Limits to global and Australian temperature change this century based on expert judgment of climate sensitivity

  • Michael R. Grose
  • Robert Colman
  • Jonas Bhend
  • Aurel F. Moise
Article

DOI: 10.1007/s00382-016-3269-2

Cite this article as:
Grose, M.R., Colman, R., Bhend, J. et al. Clim Dyn (2016). doi:10.1007/s00382-016-3269-2

Abstract

The projected warming of surface air temperature at the global and regional scale by the end of the century is directly related to emissions and Earth’s climate sensitivity. Projections are typically produced using an ensemble of climate models such as CMIP5, however the range of climate sensitivity in models doesn’t cover the entire range considered plausible by expert judgment. Of particular interest from a risk-management perspective is the lower impact outcome associated with low climate sensitivity and the low-probability, high-impact outcomes associated with the top of the range. Here we scale climate model output to the limits of expert judgment of climate sensitivity to explore these limits. This scaling indicates an expanded range of projected change for each emissions pathway, including a much higher upper bound for both the globe and Australia. We find the possibility of exceeding a warming of 2 °C since pre-industrial is projected under high emissions for every model even scaled to the lowest estimate of sensitivity, and is possible under low emissions under most estimates of sensitivity. Although these are not quantitative projections, the results may be useful to inform thinking about the limits to change until the sensitivity can be more reliably constrained, or this expanded range of possibilities can be explored in a more formal way. When viewing climate projections, accounting for these low-probability but high-impact outcomes in a risk management approach can complement the focus on the likely range of projections. They can also highlight the scale of the potential reduction in range of projections, should tight constraints on climate sensitivity be established by future research.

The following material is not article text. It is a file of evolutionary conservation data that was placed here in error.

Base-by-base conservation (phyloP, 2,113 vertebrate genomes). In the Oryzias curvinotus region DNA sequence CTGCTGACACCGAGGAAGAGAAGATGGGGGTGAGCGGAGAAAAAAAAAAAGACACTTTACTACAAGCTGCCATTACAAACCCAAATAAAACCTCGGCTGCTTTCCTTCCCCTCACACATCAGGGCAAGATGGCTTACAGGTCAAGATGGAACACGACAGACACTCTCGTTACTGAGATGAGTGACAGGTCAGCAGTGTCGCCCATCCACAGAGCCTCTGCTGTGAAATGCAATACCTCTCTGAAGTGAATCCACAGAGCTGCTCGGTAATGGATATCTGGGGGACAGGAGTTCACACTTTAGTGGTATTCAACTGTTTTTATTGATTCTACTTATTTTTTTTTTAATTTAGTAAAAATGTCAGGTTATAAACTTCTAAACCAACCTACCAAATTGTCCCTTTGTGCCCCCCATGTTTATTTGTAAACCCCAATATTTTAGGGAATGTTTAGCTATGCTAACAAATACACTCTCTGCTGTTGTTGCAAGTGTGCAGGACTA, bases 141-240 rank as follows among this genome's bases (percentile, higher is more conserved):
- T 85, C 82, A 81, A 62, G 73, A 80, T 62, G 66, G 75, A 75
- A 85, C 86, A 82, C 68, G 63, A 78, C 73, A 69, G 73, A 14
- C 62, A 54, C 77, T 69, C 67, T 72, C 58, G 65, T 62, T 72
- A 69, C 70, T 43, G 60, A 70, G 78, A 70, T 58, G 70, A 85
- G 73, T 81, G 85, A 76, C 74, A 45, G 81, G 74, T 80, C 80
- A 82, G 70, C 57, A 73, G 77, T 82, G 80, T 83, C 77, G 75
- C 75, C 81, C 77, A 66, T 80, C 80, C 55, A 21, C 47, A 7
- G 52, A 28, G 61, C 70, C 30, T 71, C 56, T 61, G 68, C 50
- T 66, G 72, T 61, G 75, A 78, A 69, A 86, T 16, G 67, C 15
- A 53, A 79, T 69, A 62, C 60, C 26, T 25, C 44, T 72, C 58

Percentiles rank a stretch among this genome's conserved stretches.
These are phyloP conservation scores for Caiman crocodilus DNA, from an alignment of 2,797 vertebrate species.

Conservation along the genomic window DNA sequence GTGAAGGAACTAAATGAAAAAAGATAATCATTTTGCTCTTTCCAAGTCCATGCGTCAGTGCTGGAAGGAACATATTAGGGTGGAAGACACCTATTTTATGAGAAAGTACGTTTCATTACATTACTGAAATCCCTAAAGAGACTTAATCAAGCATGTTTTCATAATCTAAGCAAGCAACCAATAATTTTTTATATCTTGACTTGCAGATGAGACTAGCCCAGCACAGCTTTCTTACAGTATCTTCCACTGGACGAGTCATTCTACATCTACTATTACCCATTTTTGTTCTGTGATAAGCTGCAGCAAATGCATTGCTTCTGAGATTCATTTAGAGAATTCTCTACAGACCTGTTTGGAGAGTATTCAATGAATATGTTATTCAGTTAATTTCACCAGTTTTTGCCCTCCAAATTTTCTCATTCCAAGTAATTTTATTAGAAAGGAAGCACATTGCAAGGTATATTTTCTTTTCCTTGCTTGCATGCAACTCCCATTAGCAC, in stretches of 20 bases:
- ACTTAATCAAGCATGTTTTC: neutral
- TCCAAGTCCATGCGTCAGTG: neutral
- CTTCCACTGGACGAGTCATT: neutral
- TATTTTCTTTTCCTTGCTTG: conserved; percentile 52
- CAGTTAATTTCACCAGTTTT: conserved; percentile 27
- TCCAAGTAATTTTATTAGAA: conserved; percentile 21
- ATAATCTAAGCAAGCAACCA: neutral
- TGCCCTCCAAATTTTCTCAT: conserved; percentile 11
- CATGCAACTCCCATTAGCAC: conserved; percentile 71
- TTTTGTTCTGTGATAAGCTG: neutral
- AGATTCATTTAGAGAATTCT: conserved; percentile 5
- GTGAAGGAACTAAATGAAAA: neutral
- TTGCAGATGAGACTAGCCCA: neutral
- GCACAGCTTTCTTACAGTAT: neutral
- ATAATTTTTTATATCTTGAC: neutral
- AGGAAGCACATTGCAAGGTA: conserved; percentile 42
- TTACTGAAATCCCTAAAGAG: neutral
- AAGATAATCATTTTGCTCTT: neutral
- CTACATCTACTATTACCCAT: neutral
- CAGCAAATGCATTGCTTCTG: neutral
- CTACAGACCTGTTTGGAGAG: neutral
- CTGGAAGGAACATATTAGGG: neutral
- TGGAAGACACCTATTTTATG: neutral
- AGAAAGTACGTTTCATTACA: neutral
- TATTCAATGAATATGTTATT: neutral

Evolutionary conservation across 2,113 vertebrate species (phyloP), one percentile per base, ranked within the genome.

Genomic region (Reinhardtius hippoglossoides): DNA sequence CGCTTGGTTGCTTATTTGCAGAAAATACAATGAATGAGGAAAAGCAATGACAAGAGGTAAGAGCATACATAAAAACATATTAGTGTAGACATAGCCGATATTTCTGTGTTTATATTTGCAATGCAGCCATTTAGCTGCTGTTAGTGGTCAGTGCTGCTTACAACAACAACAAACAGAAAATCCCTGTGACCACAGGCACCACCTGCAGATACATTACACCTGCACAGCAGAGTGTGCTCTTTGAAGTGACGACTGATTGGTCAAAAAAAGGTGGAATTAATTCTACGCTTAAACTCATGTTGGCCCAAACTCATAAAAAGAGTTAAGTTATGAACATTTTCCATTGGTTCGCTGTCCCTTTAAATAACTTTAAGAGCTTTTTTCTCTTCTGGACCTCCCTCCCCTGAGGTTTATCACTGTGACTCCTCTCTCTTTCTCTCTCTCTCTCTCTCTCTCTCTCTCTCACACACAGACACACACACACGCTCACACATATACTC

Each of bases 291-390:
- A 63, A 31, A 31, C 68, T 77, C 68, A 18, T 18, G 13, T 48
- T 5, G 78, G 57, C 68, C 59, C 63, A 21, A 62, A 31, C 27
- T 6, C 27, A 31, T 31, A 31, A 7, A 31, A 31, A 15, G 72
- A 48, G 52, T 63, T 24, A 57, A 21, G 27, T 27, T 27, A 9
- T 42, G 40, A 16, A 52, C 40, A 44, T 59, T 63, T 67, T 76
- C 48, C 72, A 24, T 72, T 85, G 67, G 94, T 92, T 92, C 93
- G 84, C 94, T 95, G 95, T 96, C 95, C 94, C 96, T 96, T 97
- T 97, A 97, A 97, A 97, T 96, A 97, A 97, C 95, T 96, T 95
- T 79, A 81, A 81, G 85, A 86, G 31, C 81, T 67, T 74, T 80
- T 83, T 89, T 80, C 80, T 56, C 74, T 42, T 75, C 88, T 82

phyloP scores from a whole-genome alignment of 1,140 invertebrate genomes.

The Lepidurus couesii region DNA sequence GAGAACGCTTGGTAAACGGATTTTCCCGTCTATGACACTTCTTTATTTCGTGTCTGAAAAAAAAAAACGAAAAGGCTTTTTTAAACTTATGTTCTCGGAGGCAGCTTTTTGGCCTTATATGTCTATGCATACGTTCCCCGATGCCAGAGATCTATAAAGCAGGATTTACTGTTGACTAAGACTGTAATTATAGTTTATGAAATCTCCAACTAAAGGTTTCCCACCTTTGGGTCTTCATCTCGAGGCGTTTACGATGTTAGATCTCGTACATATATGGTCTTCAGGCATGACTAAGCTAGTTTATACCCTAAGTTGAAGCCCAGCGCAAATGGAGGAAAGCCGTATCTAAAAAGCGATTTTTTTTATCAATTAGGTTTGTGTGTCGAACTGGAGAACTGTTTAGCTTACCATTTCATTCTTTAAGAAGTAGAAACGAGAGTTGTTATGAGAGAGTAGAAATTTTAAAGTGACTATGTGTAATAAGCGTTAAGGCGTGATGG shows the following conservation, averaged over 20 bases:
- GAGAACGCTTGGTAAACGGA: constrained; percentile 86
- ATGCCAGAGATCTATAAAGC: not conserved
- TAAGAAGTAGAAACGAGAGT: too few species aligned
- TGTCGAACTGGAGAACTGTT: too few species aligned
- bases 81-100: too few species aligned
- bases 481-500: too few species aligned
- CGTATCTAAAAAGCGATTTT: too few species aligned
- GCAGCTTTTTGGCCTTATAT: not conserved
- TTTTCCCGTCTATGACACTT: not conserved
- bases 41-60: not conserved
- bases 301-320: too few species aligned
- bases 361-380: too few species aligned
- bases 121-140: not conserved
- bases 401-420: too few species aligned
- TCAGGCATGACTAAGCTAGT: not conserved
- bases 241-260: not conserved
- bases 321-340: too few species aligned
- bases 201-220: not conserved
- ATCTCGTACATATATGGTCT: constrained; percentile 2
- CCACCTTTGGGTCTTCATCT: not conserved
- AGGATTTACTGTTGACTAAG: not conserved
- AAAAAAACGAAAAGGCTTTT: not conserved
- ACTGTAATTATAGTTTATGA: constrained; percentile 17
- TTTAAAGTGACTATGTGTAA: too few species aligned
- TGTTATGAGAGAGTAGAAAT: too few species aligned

Keywords

Climate changeTemperature projectionsRisk managementClimate sensitivity

Copyright information

© Springer-Verlag Berlin Heidelberg 2016

Authors and Affiliations

  • Michael R. Grose
    • 1
  • Robert Colman
    • 2
  • Jonas Bhend
    • 3
  • Aurel F. Moise
    • 2
  1. 1.CSIRO Oceans and AtmosphereHobartAustralia
  2. 2.Australian Bureau of Meteorology, Research and DevelopmentDocklandsAustralia
  3. 3.Federal Office of Meteorology and ClimatologyMeteoSwissZurichSwitzerland